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Pixel‐scale evaluation of SSM/I sea‐ice algorithms in the marginal ice zone during early fall freeze‐up. / Hwang, Byonjun; Barber, David G.

In: Hydrological Processes, Vol. 20, No. 9, 15.06.2006, p. 1909-1927.

Research output: Contribution to journalArticle

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AU - Barber, David G.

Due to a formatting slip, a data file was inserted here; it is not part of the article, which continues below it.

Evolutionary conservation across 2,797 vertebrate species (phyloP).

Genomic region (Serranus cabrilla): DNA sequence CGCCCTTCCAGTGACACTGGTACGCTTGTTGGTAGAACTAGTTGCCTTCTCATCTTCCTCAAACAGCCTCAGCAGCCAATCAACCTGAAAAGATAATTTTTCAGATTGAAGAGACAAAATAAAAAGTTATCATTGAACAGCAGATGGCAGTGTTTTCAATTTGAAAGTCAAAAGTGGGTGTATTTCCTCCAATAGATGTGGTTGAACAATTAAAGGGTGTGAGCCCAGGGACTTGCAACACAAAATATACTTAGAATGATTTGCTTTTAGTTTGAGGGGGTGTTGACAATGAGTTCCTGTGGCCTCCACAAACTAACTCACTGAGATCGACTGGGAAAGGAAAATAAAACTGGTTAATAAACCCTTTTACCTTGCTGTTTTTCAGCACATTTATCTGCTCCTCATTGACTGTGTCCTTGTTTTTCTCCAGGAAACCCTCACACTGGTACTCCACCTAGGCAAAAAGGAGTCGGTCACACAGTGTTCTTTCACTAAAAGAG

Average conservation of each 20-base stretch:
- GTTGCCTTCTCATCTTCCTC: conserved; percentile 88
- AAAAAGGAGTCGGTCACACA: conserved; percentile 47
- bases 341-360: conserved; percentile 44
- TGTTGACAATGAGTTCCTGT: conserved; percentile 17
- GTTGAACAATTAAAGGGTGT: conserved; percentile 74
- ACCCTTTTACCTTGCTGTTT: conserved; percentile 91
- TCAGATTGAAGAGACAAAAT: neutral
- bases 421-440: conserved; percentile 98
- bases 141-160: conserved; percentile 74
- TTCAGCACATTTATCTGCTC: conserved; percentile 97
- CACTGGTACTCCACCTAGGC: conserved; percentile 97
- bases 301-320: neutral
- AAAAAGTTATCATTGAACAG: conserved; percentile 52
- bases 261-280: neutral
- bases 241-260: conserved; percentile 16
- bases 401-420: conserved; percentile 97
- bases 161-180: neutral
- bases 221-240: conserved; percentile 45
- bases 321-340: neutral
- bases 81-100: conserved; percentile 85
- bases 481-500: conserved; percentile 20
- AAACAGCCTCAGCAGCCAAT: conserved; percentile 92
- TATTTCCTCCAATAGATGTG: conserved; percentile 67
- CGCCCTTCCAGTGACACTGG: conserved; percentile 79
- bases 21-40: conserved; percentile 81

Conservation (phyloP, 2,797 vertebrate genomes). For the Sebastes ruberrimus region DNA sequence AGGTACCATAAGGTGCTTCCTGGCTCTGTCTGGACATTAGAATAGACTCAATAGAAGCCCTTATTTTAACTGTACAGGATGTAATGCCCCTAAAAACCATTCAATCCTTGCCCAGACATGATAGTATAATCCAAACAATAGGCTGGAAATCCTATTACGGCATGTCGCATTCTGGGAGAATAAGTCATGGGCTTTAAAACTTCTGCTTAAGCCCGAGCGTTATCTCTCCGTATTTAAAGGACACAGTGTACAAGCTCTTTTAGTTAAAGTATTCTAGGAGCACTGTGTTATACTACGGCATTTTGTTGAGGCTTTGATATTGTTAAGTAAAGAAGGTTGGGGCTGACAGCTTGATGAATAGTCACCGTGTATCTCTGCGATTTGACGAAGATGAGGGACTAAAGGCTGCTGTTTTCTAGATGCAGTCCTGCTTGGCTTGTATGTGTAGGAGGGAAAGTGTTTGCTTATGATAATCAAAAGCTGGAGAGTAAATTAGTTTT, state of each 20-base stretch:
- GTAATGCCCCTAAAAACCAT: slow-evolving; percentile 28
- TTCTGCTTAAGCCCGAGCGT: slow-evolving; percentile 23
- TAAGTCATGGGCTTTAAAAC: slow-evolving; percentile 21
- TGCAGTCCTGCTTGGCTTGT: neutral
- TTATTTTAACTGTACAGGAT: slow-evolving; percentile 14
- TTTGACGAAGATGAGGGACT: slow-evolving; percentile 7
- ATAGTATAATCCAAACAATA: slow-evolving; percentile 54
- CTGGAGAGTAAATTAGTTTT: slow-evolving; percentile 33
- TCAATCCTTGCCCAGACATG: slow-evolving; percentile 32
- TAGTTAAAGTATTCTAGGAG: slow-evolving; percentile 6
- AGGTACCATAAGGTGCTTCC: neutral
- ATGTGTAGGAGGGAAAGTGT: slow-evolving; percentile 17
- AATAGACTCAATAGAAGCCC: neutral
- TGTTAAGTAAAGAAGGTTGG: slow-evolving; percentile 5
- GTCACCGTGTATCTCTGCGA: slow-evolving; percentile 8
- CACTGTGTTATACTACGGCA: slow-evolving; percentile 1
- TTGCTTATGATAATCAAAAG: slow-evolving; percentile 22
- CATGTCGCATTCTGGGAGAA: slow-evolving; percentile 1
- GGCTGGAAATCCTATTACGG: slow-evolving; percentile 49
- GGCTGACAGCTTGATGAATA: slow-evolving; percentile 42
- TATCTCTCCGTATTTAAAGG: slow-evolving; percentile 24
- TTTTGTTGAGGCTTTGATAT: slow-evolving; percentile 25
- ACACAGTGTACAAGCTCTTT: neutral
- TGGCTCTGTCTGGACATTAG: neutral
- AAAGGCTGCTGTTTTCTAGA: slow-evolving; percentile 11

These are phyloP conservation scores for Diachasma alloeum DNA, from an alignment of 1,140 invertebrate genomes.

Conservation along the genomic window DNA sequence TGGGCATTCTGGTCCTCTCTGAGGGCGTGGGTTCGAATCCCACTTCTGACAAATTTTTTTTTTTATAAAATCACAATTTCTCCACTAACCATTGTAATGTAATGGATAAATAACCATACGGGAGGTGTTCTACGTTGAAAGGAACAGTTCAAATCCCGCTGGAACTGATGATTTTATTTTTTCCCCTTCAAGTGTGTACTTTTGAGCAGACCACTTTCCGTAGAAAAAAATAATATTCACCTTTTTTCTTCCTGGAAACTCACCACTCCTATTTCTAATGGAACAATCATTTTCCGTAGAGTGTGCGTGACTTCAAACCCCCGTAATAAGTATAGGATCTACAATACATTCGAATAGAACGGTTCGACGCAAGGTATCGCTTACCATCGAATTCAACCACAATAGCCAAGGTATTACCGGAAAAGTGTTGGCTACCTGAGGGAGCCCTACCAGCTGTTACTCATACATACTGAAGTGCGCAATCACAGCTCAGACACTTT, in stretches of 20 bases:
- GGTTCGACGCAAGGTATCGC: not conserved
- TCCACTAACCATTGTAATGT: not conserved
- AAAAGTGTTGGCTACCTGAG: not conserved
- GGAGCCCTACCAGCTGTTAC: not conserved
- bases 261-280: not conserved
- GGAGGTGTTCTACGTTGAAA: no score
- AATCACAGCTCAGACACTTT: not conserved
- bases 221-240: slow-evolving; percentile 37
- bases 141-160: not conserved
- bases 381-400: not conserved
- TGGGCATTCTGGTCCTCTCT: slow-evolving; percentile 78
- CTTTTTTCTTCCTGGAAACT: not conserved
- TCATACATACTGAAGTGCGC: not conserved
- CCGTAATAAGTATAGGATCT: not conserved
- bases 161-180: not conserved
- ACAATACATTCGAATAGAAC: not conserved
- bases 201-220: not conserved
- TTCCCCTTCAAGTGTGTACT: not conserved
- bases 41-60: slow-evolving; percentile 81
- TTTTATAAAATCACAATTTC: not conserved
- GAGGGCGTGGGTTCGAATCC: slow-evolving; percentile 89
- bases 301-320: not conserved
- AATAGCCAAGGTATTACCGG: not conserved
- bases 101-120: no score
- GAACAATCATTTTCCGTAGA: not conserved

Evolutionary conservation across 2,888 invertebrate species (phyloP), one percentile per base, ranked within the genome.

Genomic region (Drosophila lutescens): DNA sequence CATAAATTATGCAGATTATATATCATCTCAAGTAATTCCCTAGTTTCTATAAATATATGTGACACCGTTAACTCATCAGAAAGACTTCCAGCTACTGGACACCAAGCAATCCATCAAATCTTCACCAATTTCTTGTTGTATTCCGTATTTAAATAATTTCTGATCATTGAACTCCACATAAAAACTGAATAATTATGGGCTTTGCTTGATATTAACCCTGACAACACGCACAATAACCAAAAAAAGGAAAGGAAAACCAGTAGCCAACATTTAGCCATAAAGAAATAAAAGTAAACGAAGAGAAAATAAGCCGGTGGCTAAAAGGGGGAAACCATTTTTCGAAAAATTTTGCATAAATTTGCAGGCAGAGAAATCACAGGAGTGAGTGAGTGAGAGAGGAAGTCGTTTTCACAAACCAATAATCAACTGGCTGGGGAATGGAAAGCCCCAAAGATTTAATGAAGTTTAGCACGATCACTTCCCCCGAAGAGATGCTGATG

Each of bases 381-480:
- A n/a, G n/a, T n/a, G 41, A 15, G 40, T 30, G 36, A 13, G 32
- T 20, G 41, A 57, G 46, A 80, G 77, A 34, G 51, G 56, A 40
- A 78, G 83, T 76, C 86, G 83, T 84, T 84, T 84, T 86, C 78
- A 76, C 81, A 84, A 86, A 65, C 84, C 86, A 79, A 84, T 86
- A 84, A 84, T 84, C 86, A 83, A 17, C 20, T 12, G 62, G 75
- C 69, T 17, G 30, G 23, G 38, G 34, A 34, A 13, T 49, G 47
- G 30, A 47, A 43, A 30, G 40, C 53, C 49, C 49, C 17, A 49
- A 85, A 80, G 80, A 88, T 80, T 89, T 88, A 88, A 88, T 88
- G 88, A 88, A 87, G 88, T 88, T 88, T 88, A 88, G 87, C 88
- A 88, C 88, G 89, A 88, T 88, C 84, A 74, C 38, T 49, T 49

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N2 - Observed reduction in recent sea ice areal extent and thickness has focused attention on the fact that the Arctic marine system appears to be responding to global‐scale climate variability and change. Passive microwave remote‐sensing data are the primary source underpinning these reports, yet problems remain in geophysical inversion of information on ice type and concentration. Uncertainty in sea‐ice concentration (SIC) retrievals is highest in the summer and fall, when water occurs in liquid phase within the snow–sea‐ice system. Of particular scientific interest is the timing and rate of new ice formation due to the control that this form of sea ice has on mass, energy and gas fluxes across the ocean–sea‐ice–atmosphere interface. In this paper we examine the critical fall freeze‐up period using in situ data from a ship‐based and aerial survey programme known as the Canadian Arctic Shelf Exchange study combined with microwave and optical Earth observations data.Results show that: (1) the overall physical conditions observed from aerial survey photography were well matched with coincident moderate‐resolution imaging spectroradiometer data and Radarsat ScanSAR imagery; (2) the shortwave albedo was linearly related to old ice concentration derived from survey photography; (3) the three SSM/I SIC algorithms (NASA Team (NT), NASA Team 2 (NT2), and Bootstrap (BT)) showed considerable discrepancies in pixel‐scale comparison with the Radarsat ScanSAR SICs well calibrated by the aerial survey data. The major causes of the discrepancies are attributed to (1) the inherent inability to detect the new thin ice in the NT and BT algorithms, (2) mismatches of the thin‐ice tie point of the NT2 algorithm, and (3) sub‐pixel ambiguity between the thin ice and the mixture of open water and sea ice. These results suggest the need for finer resolution of passive microwave sensors, such as AMSR‐E, to improve the precision of the SSM/I SIC algorithms in the marginal ice zone during early fall freeze‐up.